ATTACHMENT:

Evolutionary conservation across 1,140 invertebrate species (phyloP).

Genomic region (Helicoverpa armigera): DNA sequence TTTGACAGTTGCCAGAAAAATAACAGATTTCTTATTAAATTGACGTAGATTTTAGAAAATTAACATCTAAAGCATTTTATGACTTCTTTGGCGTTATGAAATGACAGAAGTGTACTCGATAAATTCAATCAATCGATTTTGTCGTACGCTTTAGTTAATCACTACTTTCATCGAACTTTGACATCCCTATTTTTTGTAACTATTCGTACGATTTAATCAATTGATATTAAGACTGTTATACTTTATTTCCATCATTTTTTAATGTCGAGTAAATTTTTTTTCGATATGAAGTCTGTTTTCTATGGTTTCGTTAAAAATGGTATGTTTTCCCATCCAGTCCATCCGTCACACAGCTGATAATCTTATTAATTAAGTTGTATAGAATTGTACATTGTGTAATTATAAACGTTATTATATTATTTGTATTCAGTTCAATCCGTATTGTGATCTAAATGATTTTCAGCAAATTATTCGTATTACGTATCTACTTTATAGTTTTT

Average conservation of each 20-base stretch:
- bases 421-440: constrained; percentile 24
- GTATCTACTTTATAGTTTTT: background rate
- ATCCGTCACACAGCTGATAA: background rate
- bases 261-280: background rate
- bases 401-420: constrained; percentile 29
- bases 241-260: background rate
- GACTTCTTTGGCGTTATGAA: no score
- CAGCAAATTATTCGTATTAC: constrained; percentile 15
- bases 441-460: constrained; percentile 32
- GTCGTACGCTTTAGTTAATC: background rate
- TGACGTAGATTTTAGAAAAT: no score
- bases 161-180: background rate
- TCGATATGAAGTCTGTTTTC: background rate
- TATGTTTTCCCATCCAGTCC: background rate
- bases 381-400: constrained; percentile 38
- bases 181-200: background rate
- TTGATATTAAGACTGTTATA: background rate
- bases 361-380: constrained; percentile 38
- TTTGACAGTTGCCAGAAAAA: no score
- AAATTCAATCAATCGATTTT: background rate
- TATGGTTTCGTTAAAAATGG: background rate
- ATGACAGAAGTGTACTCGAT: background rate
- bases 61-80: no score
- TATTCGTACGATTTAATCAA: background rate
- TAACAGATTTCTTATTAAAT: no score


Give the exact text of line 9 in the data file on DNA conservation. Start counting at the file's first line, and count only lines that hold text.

- bases 241-260: background rate